North Avenue through Oak Park is rather a mess. It is long, too wide, fronts on three separate towns, is something just shy of a highway, and it sports a dysfunctional array of obsolete medical office buildings from the 1950s, immediately obsolete strip malls from the 1980s and ’90s, with a few decent drive-thrus and a couple of aging anchors such as Sears, tentatively holding down a corner or two.

Into this uninspiring mix, the past few years have seen the arrival of a torrent of pawn shops. Pawn shops are retail death. Quality retail wants no part of adjacency to a pawn shop. And the arrival of a pawn shop, let alone the landing of five such businesses in a small stretch of the street, sends a disheartening signal to the neighboring community that its future is bleak.

A decade ago, Oak Park came to its regulatory senses and capped the growth of pawn shops in the village and effectively said its target was to gradually eliminate them fully from the village.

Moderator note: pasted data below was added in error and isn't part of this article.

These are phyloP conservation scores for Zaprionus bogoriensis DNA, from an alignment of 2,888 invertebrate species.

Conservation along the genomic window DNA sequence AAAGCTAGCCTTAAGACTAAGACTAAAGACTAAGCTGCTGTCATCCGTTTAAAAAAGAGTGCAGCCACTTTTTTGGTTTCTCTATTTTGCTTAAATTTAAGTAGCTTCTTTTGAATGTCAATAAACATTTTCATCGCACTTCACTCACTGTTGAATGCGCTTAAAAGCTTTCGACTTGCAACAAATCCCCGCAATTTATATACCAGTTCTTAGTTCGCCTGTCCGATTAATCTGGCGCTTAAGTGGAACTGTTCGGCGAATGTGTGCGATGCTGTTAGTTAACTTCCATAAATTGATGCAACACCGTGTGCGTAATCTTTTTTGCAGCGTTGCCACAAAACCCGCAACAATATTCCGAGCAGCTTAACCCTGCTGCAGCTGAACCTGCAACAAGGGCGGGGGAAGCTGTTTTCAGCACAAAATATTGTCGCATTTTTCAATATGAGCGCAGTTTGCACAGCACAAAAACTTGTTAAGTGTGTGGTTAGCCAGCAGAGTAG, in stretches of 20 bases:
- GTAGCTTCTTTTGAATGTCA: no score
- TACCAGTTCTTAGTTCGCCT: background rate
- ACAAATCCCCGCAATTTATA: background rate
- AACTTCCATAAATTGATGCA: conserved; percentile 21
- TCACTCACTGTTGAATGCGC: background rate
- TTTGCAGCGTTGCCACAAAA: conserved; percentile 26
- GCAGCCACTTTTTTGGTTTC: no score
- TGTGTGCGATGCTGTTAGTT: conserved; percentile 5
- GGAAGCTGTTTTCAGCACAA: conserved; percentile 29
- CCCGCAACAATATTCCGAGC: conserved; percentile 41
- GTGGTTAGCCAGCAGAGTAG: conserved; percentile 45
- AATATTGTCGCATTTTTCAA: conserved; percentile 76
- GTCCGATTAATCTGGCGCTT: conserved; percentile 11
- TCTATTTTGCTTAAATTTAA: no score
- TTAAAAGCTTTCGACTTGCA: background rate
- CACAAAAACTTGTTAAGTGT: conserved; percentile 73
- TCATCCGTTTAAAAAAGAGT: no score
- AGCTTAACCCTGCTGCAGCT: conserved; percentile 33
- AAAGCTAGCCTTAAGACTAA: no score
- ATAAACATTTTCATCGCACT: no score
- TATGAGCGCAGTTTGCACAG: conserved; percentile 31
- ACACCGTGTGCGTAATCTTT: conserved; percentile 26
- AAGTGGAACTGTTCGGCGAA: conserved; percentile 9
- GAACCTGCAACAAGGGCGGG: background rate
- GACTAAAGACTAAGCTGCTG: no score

Weak political leadership and desperate landlords on the Chicago side of the street showed no such common sense and have let pawn shops proliferate. Now comes word that EZ Pawn will close its North Avenue store in October and we could not be happier.

Credit the rising alliance of Oak Park and Galewood/Austin residents for organizing themselves to reclaim their collective neighborhoods, forcing actual political change with a turnover of aldermen in the 29th Ward, and demanding that Oak Park leaders and this newspaper pay closer attention to the street.

With the near simultaneous news that the rumored Mariano’s grocery at North and Harlem had gone poof, that Ald. Chris Taliaferro is bringing more heat on misbehaving alcohol-serving establishments on the street, this makes it a good time to refocus shared energies on Oak Park’s north border.

Yes, working on both Roosevelt Road and North Avenue brings distinct challenges. But it can be done and efforts must be made by village hall and the Oak Park Economic Development Corporation to work with active neighbors, the business association and Chicago and Elmwood Park officials to improve this street.

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